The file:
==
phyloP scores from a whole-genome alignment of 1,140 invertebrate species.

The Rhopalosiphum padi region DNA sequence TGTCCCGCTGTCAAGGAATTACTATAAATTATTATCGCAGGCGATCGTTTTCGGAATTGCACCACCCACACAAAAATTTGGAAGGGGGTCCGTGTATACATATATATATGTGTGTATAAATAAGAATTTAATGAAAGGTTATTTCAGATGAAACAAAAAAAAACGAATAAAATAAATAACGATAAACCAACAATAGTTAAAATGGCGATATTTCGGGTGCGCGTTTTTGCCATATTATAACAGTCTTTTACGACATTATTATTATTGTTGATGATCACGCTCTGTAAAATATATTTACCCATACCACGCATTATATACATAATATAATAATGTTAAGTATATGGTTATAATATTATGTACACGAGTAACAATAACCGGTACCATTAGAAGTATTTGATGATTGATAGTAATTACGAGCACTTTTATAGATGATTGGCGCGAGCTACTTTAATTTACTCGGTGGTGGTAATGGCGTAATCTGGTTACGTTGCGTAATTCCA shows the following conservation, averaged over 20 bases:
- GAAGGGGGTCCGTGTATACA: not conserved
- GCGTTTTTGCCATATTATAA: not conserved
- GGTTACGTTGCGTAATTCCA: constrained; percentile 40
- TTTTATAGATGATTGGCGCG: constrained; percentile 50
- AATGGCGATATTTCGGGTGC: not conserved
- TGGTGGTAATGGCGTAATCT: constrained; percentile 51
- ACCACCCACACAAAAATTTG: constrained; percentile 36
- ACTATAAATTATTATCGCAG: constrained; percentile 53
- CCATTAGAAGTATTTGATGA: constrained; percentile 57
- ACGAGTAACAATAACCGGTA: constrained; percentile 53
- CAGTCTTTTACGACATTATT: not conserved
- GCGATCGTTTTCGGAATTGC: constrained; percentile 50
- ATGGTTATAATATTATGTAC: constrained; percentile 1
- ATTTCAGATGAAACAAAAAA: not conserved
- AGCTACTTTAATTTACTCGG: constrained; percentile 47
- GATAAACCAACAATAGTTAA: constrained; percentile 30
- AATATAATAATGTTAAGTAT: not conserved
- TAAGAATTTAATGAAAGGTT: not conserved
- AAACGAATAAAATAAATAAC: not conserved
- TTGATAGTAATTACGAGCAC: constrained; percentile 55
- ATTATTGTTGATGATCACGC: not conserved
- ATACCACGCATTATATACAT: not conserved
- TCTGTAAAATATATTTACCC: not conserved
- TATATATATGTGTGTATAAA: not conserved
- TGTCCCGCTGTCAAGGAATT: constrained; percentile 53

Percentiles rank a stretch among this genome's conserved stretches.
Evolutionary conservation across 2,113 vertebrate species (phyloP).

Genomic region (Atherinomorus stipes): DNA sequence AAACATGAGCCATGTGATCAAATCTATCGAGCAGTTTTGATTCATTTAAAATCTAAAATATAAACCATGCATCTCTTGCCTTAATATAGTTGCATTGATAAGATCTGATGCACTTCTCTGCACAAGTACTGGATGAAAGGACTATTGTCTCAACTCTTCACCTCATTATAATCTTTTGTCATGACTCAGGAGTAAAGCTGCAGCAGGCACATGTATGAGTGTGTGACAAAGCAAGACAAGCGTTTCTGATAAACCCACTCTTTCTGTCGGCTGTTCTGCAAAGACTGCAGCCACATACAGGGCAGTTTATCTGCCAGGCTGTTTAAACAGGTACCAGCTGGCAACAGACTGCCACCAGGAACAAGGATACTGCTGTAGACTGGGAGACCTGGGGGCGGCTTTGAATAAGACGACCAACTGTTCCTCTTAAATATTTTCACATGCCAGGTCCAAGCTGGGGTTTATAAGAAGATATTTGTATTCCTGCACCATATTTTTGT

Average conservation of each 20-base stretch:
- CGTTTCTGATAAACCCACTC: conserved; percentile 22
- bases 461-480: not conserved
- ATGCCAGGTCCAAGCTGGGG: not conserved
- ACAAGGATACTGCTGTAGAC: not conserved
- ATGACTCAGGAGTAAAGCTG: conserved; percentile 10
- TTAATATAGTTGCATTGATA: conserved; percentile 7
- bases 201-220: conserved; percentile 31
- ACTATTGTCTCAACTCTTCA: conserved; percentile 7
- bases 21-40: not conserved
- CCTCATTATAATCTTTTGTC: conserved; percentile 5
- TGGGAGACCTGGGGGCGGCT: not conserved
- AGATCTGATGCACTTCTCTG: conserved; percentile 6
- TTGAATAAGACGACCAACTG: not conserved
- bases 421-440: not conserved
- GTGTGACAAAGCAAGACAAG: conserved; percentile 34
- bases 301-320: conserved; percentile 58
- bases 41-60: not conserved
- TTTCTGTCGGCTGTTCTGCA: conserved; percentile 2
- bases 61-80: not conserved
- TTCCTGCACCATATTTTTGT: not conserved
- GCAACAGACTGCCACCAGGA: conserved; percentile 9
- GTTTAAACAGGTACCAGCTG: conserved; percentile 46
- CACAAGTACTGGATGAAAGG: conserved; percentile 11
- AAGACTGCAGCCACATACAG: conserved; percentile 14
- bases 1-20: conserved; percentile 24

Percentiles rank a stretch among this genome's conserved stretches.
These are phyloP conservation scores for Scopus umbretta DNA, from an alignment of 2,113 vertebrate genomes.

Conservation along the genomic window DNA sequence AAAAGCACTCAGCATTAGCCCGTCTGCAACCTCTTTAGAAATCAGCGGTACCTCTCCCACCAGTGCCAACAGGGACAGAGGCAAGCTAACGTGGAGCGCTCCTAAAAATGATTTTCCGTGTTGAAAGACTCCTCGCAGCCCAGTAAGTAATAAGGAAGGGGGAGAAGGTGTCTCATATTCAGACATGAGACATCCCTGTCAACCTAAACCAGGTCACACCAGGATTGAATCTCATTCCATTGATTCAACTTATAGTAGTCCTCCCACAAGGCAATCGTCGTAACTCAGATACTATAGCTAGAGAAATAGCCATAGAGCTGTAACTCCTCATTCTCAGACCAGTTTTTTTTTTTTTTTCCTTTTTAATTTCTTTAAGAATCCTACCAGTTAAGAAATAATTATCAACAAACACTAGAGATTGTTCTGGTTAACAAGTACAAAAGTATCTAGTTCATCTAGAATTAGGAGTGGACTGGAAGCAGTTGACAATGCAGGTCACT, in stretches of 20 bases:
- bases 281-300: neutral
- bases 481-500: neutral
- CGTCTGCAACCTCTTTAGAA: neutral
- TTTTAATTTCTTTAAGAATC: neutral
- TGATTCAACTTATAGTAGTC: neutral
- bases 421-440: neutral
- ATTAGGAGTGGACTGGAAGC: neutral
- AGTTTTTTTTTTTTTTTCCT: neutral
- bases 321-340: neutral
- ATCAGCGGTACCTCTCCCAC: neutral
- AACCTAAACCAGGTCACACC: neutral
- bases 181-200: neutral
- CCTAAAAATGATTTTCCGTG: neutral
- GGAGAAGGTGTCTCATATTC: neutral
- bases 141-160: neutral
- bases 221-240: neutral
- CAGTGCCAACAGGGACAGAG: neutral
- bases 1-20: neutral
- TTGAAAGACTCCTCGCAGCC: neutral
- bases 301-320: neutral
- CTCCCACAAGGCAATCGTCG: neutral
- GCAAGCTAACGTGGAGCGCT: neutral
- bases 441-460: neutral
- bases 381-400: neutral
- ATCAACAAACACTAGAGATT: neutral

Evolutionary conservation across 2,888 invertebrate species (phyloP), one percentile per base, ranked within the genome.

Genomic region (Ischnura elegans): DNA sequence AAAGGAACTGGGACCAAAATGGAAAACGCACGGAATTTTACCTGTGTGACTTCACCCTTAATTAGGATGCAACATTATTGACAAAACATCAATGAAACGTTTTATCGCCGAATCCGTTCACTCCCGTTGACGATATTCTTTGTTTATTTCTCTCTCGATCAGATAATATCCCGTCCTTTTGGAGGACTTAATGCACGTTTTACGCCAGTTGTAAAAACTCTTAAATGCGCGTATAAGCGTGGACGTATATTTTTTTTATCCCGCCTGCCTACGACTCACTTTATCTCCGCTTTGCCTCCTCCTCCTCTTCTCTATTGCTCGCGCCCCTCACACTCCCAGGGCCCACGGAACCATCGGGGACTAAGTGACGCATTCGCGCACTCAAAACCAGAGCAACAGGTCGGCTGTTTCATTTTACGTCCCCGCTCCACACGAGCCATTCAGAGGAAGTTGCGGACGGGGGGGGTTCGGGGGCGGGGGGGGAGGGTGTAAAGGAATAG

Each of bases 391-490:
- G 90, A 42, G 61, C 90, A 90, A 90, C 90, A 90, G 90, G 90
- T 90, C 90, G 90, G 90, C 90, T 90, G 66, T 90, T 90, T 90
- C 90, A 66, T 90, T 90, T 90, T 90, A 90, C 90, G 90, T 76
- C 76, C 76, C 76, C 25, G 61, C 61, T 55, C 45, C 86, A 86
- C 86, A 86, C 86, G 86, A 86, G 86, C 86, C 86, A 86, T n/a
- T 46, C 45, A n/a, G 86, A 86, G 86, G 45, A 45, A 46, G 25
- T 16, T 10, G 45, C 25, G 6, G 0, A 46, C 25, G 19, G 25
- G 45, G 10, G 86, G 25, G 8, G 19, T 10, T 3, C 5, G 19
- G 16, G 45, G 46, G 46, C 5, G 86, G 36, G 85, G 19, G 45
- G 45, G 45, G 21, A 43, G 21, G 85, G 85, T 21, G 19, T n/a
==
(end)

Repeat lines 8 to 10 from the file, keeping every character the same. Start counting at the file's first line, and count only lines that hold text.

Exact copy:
- TGGTGGTAATGGCGTAATCT: constrained; percentile 51
- ACCACCCACACAAAAATTTG: constrained; percentile 36
- ACTATAAATTATTATCGCAG: constrained; percentile 53